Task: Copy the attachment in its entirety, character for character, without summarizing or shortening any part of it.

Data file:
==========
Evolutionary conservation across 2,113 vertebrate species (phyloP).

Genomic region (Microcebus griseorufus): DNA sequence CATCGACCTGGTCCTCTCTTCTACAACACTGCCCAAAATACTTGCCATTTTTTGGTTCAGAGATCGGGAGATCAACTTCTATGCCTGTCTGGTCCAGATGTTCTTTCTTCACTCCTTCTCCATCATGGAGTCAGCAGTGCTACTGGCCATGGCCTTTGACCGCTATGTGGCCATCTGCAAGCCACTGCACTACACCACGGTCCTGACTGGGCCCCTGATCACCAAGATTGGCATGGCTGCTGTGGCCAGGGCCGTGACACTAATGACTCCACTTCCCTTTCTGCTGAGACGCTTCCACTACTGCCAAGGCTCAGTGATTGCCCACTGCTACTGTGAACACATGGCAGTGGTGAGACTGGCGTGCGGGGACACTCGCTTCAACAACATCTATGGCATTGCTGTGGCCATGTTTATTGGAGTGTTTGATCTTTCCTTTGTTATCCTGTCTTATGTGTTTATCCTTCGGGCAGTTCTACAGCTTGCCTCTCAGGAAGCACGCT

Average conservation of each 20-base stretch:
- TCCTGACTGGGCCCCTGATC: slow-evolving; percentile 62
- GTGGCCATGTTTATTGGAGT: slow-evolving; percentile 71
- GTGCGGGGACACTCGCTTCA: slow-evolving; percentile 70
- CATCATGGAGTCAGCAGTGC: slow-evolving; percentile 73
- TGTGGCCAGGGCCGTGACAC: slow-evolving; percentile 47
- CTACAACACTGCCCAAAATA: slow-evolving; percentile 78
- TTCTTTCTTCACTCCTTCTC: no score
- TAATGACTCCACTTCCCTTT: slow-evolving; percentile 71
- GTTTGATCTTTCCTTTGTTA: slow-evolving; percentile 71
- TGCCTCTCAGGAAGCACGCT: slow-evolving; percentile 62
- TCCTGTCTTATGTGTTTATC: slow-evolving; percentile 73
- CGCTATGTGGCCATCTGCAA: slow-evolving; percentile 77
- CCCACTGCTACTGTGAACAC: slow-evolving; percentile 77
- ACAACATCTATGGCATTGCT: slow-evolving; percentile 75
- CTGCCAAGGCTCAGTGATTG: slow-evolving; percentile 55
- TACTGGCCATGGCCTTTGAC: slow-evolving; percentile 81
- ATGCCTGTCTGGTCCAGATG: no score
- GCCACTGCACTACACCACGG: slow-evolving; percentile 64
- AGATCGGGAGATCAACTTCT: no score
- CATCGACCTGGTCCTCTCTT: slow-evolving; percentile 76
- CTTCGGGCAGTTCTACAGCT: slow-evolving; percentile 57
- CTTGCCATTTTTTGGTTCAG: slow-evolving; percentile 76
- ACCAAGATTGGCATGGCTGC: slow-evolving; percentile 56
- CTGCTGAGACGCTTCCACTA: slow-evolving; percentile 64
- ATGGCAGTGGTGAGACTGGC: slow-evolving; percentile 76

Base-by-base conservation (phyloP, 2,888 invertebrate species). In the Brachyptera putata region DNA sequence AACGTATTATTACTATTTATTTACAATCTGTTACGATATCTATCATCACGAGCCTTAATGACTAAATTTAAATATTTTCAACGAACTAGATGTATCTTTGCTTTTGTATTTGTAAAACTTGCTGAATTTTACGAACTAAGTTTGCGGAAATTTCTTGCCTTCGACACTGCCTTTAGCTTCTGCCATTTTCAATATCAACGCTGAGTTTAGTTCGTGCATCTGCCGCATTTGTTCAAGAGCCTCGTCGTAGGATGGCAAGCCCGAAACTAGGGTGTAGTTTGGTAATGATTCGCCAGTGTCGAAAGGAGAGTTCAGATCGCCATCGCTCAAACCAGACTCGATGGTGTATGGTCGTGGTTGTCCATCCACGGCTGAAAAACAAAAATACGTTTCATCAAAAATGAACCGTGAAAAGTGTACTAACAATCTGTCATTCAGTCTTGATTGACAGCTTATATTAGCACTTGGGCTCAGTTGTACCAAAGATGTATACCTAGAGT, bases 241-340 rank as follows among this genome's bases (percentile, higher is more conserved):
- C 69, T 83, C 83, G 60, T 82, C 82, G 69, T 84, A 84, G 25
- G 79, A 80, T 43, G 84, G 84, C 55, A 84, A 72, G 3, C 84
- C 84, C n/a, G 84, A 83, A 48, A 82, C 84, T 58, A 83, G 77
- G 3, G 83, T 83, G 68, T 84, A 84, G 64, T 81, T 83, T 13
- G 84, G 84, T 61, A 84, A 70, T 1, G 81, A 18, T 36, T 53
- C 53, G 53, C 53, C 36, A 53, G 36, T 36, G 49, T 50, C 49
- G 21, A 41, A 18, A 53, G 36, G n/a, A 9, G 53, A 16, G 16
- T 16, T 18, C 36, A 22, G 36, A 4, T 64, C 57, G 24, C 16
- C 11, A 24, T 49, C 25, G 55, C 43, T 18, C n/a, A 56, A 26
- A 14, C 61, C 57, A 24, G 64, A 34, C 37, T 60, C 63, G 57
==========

Evolutionary conservation across 2,113 vertebrate species (phyloP).

Genomic region (Microcebus griseorufus): DNA sequence CATCGACCTGGTCCTCTCTTCTACAACACTGCCCAAAATACTTGCCATTTTTTGGTTCAGAGATCGGGAGATCAACTTCTATGCCTGTCTGGTCCAGATGTTCTTTCTTCACTCCTTCTCCATCATGGAGTCAGCAGTGCTACTGGCCATGGCCTTTGACCGCTATGTGGCCATCTGCAAGCCACTGCACTACACCACGGTCCTGACTGGGCCCCTGATCACCAAGATTGGCATGGCTGCTGTGGCCAGGGCCGTGACACTAATGACTCCACTTCCCTTTCTGCTGAGACGCTTCCACTACTGCCAAGGCTCAGTGATTGCCCACTGCTACTGTGAACACATGGCAGTGGTGAGACTGGCGTGCGGGGACACTCGCTTCAACAACATCTATGGCATTGCTGTGGCCATGTTTATTGGAGTGTTTGATCTTTCCTTTGTTATCCTGTCTTATGTGTTTATCCTTCGGGCAGTTCTACAGCTTGCCTCTCAGGAAGCACGCT

Average conservation of each 20-base stretch:
- TCCTGACTGGGCCCCTGATC: slow-evolving; percentile 62
- GTGGCCATGTTTATTGGAGT: slow-evolving; percentile 71
- GTGCGGGGACACTCGCTTCA: slow-evolving; percentile 70
- CATCATGGAGTCAGCAGTGC: slow-evolving; percentile 73
- TGTGGCCAGGGCCGTGACAC: slow-evolving; percentile 47
- CTACAACACTGCCCAAAATA: slow-evolving; percentile 78
- TTCTTTCTTCACTCCTTCTC: no score
- TAATGACTCCACTTCCCTTT: slow-evolving; percentile 71
- GTTTGATCTTTCCTTTGTTA: slow-evolving; percentile 71
- TGCCTCTCAGGAAGCACGCT: slow-evolving; percentile 62
- TCCTGTCTTATGTGTTTATC: slow-evolving; percentile 73
- CGCTATGTGGCCATCTGCAA: slow-evolving; percentile 77
- CCCACTGCTACTGTGAACAC: slow-evolving; percentile 77
- ACAACATCTATGGCATTGCT: slow-evolving; percentile 75
- CTGCCAAGGCTCAGTGATTG: slow-evolving; percentile 55
- TACTGGCCATGGCCTTTGAC: slow-evolving; percentile 81
- ATGCCTGTCTGGTCCAGATG: no score
- GCCACTGCACTACACCACGG: slow-evolving; percentile 64
- AGATCGGGAGATCAACTTCT: no score
- CATCGACCTGGTCCTCTCTT: slow-evolving; percentile 76
- CTTCGGGCAGTTCTACAGCT: slow-evolving; percentile 57
- CTTGCCATTTTTTGGTTCAG: slow-evolving; percentile 76
- ACCAAGATTGGCATGGCTGC: slow-evolving; percentile 56
- CTGCTGAGACGCTTCCACTA: slow-evolving; percentile 64
- ATGGCAGTGGTGAGACTGGC: slow-evolving; percentile 76

Base-by-base conservation (phyloP, 2,888 invertebrate species). In the Brachyptera putata region DNA sequence AACGTATTATTACTATTTATTTACAATCTGTTACGATATCTATCATCACGAGCCTTAATGACTAAATTTAAATATTTTCAACGAACTAGATGTATCTTTGCTTTTGTATTTGTAAAACTTGCTGAATTTTACGAACTAAGTTTGCGGAAATTTCTTGCCTTCGACACTGCCTTTAGCTTCTGCCATTTTCAATATCAACGCTGAGTTTAGTTCGTGCATCTGCCGCATTTGTTCAAGAGCCTCGTCGTAGGATGGCAAGCCCGAAACTAGGGTGTAGTTTGGTAATGATTCGCCAGTGTCGAAAGGAGAGTTCAGATCGCCATCGCTCAAACCAGACTCGATGGTGTATGGTCGTGGTTGTCCATCCACGGCTGAAAAACAAAAATACGTTTCATCAAAAATGAACCGTGAAAAGTGTACTAACAATCTGTCATTCAGTCTTGATTGACAGCTTATATTAGCACTTGGGCTCAGTTGTACCAAAGATGTATACCTAGAGT, bases 241-340 rank as follows among this genome's bases (percentile, higher is more conserved):
- C 69, T 83, C 83, G 60, T 82, C 82, G 69, T 84, A 84, G 25
- G 79, A 80, T 43, G 84, G 84, C 55, A 84, A 72, G 3, C 84
- C 84, C n/a, G 84, A 83, A 48, A 82, C 84, T 58, A 83, G 77
- G 3, G 83, T 83, G 68, T 84, A 84, G 64, T 81, T 83, T 13
- G 84, G 84, T 61, A 84, A 70, T 1, G 81, A 18, T 36, T 53
- C 53, G 53, C 53, C 36, A 53, G 36, T 36, G 49, T 50, C 49
- G 21, A 41, A 18, A 53, G 36, G n/a, A 9, G 53, A 16, G 16
- T 16, T 18, C 36, A 22, G 36, A 4, T 64, C 57, G 24, C 16
- C 11, A 24, T 49, C 25, G 55, C 43, T 18, C n/a, A 56, A 26
- A 14, C 61, C 57, A 24, G 64, A 34, C 37, T 60, C 63, G 57